Audi has an all-new A1 on the way and it’s gunning for the Mini. No, not that Mini. The bigger one. The one with five doors.
That’s because the entry-level model of the entry-level Audi is about to score more entry points, after the axing of the three-door model. If you think this is a playbook you’ve seen before, you’re probably right, because the Volkswagen Group twins the A1 with the Polo and 2017’s all-new Polo also dumped the three-door model.
Insiders insist it will have optional mechanical equipment the class has never seen
Due on sale only in the second half of 2019 in SA, the A1 will move from the 17-year-old PQ25 architecture to the smallest version of the Volkswagen Group’s latest MQB platform, the MQB AO.
And squarely in Audi’s cross hairs for the second-generation A1 is Mini, which insiders admit means the new car will need a big jump forward in handling, comfort and refinement. And, evidently, size.
The A1’s chassis roommate, the new Polo, has grown 81mm to reach beyond the 4m barrier and so will the A1. The Polo’s wheelbase grew 91mm to the 2,564mm dimension it’s expected to share with the A1 to give the rear-seat passengers another 90mm of legroom.
The Polo also added 62mm of front track width and 49mm in the rear end and its tyre sizes grew from 14 to 17 inches, all of which should be reflected in the A1’s layout, along with about 25% more luggage capacity.
Given that the A1 is supposed to be the more premium of the pair, insiders insist it will have optional mechanical equipment the class has never seen, including adaptive damping, stronger gearboxes and new engines.
Both the Polo and the A1 will be built on the same production line at Seat’s Spanish plant at Martorell, near Barcelona, with the Audi scoring a near full width single frame grille to make it easily distinguished from its cheaper sibling.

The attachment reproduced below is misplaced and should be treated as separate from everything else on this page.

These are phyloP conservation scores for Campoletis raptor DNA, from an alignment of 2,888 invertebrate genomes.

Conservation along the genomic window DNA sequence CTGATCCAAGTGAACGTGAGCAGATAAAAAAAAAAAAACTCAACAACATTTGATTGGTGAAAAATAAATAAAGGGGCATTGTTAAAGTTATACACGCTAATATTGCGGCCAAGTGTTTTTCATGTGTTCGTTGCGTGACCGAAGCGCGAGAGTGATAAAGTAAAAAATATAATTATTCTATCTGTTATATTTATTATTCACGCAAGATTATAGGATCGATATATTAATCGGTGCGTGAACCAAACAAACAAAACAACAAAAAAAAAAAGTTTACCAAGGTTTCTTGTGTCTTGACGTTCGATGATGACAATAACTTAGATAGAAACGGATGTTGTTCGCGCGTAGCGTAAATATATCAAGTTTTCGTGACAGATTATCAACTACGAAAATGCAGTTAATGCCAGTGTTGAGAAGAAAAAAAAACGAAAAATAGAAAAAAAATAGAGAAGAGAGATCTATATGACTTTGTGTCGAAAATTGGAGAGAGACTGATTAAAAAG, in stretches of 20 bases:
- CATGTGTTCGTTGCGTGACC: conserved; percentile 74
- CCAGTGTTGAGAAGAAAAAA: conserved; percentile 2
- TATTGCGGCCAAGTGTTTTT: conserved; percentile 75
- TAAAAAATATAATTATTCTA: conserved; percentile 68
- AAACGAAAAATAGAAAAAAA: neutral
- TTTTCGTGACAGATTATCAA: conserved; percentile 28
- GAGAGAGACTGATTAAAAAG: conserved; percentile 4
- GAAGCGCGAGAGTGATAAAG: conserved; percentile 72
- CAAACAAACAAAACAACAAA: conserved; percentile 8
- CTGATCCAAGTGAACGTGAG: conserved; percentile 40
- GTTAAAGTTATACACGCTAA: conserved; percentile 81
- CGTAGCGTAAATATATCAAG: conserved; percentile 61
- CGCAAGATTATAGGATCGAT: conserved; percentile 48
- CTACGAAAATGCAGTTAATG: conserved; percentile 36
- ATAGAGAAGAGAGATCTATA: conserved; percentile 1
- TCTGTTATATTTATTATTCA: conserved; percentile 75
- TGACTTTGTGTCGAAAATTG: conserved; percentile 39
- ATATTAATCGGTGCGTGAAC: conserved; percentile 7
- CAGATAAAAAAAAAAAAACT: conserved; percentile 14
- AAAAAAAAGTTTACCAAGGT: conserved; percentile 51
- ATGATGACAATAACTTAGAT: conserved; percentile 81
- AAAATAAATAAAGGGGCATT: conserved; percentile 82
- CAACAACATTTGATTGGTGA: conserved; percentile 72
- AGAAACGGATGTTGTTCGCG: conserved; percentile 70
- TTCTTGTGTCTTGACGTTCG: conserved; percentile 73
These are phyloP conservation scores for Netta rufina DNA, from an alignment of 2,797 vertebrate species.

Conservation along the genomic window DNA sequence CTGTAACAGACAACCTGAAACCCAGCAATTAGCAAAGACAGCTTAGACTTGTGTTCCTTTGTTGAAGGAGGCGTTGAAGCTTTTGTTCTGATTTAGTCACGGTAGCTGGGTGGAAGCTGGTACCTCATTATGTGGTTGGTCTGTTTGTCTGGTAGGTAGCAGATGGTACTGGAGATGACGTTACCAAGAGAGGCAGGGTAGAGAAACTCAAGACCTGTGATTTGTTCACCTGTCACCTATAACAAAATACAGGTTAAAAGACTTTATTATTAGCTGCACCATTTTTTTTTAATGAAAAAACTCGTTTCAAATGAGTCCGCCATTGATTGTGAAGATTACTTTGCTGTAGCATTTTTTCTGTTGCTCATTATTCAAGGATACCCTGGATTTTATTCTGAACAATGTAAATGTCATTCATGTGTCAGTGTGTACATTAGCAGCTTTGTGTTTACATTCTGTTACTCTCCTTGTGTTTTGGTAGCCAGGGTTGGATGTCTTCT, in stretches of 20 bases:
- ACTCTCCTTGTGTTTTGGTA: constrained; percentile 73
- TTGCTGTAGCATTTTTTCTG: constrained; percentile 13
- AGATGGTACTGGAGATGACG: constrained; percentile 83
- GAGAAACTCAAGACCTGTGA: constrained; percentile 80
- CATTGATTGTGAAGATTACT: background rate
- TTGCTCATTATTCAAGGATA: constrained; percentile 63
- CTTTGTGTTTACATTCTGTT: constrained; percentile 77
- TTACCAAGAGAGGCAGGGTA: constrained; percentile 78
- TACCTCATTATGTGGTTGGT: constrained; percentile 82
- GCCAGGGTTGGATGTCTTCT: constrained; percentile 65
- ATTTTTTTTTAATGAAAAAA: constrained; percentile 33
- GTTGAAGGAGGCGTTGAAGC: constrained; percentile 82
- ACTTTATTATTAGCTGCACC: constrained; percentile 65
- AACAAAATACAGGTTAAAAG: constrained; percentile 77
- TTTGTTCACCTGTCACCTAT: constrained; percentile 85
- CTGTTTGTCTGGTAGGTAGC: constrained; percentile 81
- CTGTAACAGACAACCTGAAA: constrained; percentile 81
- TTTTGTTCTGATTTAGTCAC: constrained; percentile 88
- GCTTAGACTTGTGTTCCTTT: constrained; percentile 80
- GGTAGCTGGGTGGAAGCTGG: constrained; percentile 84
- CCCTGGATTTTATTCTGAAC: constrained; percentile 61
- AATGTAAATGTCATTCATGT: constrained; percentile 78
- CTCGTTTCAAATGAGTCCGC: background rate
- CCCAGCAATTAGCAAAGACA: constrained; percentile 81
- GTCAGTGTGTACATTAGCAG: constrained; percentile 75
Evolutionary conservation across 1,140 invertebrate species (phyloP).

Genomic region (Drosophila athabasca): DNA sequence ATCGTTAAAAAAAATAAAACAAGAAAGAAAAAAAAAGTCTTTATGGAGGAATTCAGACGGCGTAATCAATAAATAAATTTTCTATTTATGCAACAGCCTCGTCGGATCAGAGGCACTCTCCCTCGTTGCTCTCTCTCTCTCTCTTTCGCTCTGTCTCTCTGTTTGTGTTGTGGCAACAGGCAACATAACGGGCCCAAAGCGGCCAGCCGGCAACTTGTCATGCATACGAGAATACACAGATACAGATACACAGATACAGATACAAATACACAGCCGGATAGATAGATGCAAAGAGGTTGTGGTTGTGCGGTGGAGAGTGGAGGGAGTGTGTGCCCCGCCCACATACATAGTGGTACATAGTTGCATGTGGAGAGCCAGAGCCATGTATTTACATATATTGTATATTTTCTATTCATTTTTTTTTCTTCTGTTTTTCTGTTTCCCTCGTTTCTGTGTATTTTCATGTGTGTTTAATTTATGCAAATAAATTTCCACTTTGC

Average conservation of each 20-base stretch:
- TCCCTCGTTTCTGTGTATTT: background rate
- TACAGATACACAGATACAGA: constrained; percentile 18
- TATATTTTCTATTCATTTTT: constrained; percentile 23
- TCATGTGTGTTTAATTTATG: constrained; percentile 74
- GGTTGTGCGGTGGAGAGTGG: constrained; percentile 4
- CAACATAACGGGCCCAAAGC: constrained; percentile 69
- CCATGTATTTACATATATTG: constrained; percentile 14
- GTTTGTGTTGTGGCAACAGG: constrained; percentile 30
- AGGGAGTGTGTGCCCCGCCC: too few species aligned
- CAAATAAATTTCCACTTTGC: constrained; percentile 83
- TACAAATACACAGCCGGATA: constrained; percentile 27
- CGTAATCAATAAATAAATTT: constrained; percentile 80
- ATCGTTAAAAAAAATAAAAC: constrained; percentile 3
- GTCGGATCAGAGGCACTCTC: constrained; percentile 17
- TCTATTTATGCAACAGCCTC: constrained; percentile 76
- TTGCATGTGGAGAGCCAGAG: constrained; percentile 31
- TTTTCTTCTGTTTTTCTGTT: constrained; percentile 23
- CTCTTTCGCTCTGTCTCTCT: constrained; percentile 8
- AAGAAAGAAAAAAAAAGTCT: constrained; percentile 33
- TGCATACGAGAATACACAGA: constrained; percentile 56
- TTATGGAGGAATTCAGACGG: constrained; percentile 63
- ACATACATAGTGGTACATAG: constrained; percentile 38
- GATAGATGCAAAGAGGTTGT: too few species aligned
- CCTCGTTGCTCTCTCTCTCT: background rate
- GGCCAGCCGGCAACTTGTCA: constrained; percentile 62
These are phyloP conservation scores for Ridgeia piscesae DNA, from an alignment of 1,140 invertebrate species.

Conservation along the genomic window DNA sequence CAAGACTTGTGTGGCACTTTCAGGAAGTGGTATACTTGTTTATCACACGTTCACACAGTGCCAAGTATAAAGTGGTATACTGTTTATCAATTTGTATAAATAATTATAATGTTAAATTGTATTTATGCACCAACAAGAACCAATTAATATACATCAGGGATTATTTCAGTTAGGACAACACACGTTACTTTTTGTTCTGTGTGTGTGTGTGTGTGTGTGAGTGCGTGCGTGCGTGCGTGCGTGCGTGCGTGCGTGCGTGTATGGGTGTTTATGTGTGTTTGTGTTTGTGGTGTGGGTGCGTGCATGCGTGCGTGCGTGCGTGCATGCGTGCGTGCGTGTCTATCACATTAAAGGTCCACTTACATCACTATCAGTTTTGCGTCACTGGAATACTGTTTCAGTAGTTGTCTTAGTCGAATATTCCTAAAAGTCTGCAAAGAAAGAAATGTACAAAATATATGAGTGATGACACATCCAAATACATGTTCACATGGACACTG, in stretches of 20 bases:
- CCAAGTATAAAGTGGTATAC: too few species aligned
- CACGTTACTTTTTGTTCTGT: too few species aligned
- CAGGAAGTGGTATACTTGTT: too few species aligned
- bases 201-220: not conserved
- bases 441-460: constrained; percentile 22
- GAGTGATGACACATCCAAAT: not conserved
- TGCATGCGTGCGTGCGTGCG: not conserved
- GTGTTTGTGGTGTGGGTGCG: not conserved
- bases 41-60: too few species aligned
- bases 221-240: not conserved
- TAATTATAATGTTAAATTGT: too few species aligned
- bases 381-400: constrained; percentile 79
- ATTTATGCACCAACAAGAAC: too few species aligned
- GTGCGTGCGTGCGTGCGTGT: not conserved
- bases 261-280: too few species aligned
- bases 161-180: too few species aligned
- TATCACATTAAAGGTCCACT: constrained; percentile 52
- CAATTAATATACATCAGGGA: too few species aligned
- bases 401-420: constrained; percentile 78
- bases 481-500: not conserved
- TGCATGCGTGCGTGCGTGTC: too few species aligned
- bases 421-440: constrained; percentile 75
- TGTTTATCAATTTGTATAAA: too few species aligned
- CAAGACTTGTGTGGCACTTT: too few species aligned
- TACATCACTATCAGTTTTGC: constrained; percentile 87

While moving to MQB seems expensive, it’s a short-cut to electrification for the A1, allowing easy access to mild-hybrid power systems and plug-in hybrid powertrains, too, though the Polo has shied away from both systems.
It will score the latest versions of Audi’s fully digital Virtual Cockpit, which includes a larger screen and the option of a touchscreen for the infotainment unit on the dashboard.
It’s a lock to suggest the car will have Apple CarPlay, MirrorLink and Android Auto, especially given the younger audience it’s targeting, while it will also use 4G LTE and WLANp for car-to-infrastructure and car-to-car communications.
The engine choices will reflect what the Polo has, with a bit more power. The entry level will be a new version of the 1.0l, three-cylinder turbocharged petrol motor, while the new 1.5l turbocharged four-cylinder petrol engine boots the old 1.4 engine out from beneath the bonnet.
There’s already a new Polo GTi (in SA, May 2018), so Audi has committed to a faster S1 with a 2.0l turbocharged four with about 230kW of power. It will be all-wheel drive, a grip-chasing idea that Audi will at last sprinkle through other engines in the range — at a cost.
The car entered conceptual planning with ideas for a range of diesel engines and moved towards pre-production with just one, the same 1.6 turbodiesel it had before. Volkswagen’s head of development said before that it would not invest in developing any all-new small diesel engines, so this makes sense.
Manual gearboxes will be the standard equipment, though seven-speed dual-clutch transmissions will be options.